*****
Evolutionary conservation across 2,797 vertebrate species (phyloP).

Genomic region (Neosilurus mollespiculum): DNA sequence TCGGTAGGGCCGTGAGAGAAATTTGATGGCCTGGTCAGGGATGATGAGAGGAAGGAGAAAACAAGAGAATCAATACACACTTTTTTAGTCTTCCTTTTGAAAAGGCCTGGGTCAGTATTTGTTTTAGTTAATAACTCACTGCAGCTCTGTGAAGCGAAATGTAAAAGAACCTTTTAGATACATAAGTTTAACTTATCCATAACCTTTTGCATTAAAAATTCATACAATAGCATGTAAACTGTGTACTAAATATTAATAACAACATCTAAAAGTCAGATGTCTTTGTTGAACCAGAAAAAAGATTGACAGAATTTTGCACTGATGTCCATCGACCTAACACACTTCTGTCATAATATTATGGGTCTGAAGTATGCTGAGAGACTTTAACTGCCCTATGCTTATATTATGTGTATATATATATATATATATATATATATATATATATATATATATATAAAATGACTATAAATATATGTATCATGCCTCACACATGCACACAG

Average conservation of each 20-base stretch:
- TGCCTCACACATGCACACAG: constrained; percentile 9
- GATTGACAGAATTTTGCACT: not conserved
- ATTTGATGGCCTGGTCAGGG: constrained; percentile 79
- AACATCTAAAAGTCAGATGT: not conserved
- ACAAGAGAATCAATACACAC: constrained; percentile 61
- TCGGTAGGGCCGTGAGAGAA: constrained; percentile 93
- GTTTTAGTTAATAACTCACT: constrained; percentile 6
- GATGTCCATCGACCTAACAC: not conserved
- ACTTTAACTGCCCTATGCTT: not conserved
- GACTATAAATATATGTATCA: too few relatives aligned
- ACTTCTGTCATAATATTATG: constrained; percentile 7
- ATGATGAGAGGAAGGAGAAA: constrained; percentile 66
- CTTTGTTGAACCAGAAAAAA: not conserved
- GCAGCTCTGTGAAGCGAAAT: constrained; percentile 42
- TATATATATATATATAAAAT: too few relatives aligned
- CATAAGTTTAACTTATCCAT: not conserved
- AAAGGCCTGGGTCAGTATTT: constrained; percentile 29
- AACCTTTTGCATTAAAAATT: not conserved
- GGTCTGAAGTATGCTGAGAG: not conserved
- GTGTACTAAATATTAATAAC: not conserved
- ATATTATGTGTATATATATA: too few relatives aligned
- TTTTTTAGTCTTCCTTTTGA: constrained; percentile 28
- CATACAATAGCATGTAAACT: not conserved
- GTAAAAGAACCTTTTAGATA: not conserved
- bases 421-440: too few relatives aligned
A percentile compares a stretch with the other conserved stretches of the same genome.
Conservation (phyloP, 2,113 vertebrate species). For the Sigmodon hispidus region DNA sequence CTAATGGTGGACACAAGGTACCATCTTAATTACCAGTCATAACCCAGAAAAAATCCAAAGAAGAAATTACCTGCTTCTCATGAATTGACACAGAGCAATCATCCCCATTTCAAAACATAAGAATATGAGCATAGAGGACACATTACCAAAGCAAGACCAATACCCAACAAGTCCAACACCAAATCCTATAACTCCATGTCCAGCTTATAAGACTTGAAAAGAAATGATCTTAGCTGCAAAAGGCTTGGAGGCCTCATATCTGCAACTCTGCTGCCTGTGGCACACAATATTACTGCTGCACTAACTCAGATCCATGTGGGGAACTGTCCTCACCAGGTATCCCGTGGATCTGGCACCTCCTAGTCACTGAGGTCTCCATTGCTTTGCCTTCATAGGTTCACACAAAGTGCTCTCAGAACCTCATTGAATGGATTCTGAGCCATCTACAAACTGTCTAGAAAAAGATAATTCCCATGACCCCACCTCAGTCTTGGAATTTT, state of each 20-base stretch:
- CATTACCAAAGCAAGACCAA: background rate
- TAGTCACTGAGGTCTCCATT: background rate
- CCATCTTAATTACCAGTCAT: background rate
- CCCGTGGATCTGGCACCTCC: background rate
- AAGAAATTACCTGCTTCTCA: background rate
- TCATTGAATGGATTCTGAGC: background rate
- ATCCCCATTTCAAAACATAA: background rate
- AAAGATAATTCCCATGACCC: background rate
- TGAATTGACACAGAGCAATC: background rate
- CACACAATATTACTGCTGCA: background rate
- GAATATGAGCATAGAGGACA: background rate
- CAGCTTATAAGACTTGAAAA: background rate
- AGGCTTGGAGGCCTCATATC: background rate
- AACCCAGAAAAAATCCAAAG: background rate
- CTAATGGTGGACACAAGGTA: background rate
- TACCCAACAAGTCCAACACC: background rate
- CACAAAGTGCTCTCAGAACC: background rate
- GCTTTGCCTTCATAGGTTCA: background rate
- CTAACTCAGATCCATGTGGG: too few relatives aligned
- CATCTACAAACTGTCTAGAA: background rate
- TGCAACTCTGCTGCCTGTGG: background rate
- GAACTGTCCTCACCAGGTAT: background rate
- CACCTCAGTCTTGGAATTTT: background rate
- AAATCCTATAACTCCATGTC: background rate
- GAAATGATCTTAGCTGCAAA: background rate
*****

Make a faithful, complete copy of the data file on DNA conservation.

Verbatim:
Evolutionary conservation across 2,797 vertebrate species (phyloP).

Genomic region (Neosilurus mollespiculum): DNA sequence TCGGTAGGGCCGTGAGAGAAATTTGATGGCCTGGTCAGGGATGATGAGAGGAAGGAGAAAACAAGAGAATCAATACACACTTTTTTAGTCTTCCTTTTGAAAAGGCCTGGGTCAGTATTTGTTTTAGTTAATAACTCACTGCAGCTCTGTGAAGCGAAATGTAAAAGAACCTTTTAGATACATAAGTTTAACTTATCCATAACCTTTTGCATTAAAAATTCATACAATAGCATGTAAACTGTGTACTAAATATTAATAACAACATCTAAAAGTCAGATGTCTTTGTTGAACCAGAAAAAAGATTGACAGAATTTTGCACTGATGTCCATCGACCTAACACACTTCTGTCATAATATTATGGGTCTGAAGTATGCTGAGAGACTTTAACTGCCCTATGCTTATATTATGTGTATATATATATATATATATATATATATATATATATATATATATATAAAATGACTATAAATATATGTATCATGCCTCACACATGCACACAG

Average conservation of each 20-base stretch:
- TGCCTCACACATGCACACAG: constrained; percentile 9
- GATTGACAGAATTTTGCACT: not conserved
- ATTTGATGGCCTGGTCAGGG: constrained; percentile 79
- AACATCTAAAAGTCAGATGT: not conserved
- ACAAGAGAATCAATACACAC: constrained; percentile 61
- TCGGTAGGGCCGTGAGAGAA: constrained; percentile 93
- GTTTTAGTTAATAACTCACT: constrained; percentile 6
- GATGTCCATCGACCTAACAC: not conserved
- ACTTTAACTGCCCTATGCTT: not conserved
- GACTATAAATATATGTATCA: too few relatives aligned
- ACTTCTGTCATAATATTATG: constrained; percentile 7
- ATGATGAGAGGAAGGAGAAA: constrained; percentile 66
- CTTTGTTGAACCAGAAAAAA: not conserved
- GCAGCTCTGTGAAGCGAAAT: constrained; percentile 42
- TATATATATATATATAAAAT: too few relatives aligned
- CATAAGTTTAACTTATCCAT: not conserved
- AAAGGCCTGGGTCAGTATTT: constrained; percentile 29
- AACCTTTTGCATTAAAAATT: not conserved
- GGTCTGAAGTATGCTGAGAG: not conserved
- GTGTACTAAATATTAATAAC: not conserved
- ATATTATGTGTATATATATA: too few relatives aligned
- TTTTTTAGTCTTCCTTTTGA: constrained; percentile 28
- CATACAATAGCATGTAAACT: not conserved
- GTAAAAGAACCTTTTAGATA: not conserved
- bases 421-440: too few relatives aligned
A percentile compares a stretch with the other conserved stretches of the same genome.
Conservation (phyloP, 2,113 vertebrate species). For the Sigmodon hispidus region DNA sequence CTAATGGTGGACACAAGGTACCATCTTAATTACCAGTCATAACCCAGAAAAAATCCAAAGAAGAAATTACCTGCTTCTCATGAATTGACACAGAGCAATCATCCCCATTTCAAAACATAAGAATATGAGCATAGAGGACACATTACCAAAGCAAGACCAATACCCAACAAGTCCAACACCAAATCCTATAACTCCATGTCCAGCTTATAAGACTTGAAAAGAAATGATCTTAGCTGCAAAAGGCTTGGAGGCCTCATATCTGCAACTCTGCTGCCTGTGGCACACAATATTACTGCTGCACTAACTCAGATCCATGTGGGGAACTGTCCTCACCAGGTATCCCGTGGATCTGGCACCTCCTAGTCACTGAGGTCTCCATTGCTTTGCCTTCATAGGTTCACACAAAGTGCTCTCAGAACCTCATTGAATGGATTCTGAGCCATCTACAAACTGTCTAGAAAAAGATAATTCCCATGACCCCACCTCAGTCTTGGAATTTT, state of each 20-base stretch:
- CATTACCAAAGCAAGACCAA: background rate
- TAGTCACTGAGGTCTCCATT: background rate
- CCATCTTAATTACCAGTCAT: background rate
- CCCGTGGATCTGGCACCTCC: background rate
- AAGAAATTACCTGCTTCTCA: background rate
- TCATTGAATGGATTCTGAGC: background rate
- ATCCCCATTTCAAAACATAA: background rate
- AAAGATAATTCCCATGACCC: background rate
- TGAATTGACACAGAGCAATC: background rate
- CACACAATATTACTGCTGCA: background rate
- GAATATGAGCATAGAGGACA: background rate
- CAGCTTATAAGACTTGAAAA: background rate
- AGGCTTGGAGGCCTCATATC: background rate
- AACCCAGAAAAAATCCAAAG: background rate
- CTAATGGTGGACACAAGGTA: background rate
- TACCCAACAAGTCCAACACC: background rate
- CACAAAGTGCTCTCAGAACC: background rate
- GCTTTGCCTTCATAGGTTCA: background rate
- CTAACTCAGATCCATGTGGG: too few relatives aligned
- CATCTACAAACTGTCTAGAA: background rate
- TGCAACTCTGCTGCCTGTGG: background rate
- GAACTGTCCTCACCAGGTAT: background rate
- CACCTCAGTCTTGGAATTTT: background rate
- AAATCCTATAACTCCATGTC: background rate
- GAAATGATCTTAGCTGCAAA: background rate